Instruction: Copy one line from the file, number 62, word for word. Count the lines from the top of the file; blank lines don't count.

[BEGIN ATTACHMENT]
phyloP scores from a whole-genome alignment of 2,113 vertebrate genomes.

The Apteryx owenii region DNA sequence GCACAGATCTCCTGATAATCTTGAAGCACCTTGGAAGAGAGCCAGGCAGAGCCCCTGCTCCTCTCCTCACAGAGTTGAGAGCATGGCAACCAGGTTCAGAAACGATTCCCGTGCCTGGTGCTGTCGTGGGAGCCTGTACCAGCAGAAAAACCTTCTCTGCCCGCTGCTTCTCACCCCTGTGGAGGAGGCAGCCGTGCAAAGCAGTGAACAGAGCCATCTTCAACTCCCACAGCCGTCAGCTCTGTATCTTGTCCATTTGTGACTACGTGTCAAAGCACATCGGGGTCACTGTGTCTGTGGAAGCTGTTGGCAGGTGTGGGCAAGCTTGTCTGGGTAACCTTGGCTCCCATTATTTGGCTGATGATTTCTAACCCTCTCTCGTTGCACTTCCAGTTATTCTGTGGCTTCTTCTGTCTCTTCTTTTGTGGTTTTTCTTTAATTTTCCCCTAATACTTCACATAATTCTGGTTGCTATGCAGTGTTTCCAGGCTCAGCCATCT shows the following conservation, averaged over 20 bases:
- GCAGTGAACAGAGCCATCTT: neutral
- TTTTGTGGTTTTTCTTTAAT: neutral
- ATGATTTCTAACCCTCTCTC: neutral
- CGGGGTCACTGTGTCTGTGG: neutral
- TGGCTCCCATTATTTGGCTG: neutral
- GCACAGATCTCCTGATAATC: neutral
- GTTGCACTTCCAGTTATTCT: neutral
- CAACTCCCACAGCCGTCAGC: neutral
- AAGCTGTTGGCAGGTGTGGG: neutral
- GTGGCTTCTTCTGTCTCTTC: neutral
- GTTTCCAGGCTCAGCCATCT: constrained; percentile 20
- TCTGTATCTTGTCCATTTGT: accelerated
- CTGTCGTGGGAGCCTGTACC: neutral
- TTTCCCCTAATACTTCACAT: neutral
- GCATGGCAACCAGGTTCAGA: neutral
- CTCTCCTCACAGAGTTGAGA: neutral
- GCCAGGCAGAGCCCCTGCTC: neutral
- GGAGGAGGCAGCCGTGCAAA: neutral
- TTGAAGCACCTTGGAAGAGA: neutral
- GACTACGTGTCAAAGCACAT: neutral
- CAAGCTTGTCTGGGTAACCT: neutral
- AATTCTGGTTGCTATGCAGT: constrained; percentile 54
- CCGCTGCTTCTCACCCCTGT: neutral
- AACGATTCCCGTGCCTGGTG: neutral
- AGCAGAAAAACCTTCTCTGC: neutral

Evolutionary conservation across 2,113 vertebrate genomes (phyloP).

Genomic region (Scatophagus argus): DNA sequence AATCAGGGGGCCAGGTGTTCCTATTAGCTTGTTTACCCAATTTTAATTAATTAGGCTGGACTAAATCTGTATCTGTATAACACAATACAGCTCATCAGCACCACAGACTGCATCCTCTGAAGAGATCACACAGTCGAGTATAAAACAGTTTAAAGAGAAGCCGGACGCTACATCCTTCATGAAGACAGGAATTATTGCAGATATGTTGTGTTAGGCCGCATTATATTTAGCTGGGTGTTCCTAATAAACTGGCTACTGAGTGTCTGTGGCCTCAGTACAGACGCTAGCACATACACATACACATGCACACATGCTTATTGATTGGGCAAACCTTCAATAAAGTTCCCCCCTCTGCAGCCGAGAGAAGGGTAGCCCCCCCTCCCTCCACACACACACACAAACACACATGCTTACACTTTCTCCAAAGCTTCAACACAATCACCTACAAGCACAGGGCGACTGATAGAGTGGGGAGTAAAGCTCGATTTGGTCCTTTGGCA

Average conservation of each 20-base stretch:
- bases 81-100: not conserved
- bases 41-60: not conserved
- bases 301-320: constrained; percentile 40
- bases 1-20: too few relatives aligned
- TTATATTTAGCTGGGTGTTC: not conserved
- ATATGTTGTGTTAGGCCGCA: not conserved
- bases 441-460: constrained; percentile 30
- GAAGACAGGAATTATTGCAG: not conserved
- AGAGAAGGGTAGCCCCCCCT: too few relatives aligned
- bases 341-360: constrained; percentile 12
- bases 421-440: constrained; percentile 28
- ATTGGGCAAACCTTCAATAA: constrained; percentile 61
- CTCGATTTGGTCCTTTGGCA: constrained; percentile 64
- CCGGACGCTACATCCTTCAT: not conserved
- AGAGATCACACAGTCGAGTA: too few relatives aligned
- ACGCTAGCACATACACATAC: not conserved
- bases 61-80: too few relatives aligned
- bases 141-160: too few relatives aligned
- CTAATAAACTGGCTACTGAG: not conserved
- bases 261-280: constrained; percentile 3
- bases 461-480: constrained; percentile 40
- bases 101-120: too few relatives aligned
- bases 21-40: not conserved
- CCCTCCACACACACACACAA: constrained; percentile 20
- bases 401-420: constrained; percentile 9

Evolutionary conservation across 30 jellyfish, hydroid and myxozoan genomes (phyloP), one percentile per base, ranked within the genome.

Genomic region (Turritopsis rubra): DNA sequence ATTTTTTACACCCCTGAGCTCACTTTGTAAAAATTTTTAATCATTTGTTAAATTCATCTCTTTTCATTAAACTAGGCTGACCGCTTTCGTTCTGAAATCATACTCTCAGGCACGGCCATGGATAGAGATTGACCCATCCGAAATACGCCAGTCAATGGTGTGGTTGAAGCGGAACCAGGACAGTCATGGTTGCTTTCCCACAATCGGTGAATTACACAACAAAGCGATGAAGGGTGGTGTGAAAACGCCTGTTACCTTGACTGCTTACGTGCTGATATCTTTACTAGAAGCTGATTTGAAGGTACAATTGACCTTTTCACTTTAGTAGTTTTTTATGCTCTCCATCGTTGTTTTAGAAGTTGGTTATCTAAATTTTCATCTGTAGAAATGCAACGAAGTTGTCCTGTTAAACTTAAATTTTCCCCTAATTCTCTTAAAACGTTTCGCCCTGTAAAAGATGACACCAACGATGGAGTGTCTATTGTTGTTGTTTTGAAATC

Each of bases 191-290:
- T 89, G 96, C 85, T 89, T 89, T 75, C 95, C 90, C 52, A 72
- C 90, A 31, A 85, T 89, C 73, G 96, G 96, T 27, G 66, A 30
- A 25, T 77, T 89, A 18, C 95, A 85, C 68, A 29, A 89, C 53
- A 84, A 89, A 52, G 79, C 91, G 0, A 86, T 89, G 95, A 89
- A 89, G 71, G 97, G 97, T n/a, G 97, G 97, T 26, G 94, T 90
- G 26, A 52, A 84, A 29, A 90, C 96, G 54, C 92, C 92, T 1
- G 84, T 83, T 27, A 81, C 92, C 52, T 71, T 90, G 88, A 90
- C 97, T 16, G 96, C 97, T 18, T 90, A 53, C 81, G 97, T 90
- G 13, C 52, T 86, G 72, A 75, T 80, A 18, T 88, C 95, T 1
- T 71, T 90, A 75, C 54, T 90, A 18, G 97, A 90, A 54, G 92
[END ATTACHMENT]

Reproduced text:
- A 84, A 89, A 52, G 79, C 91, G 0, A 86, T 89, G 95, A 89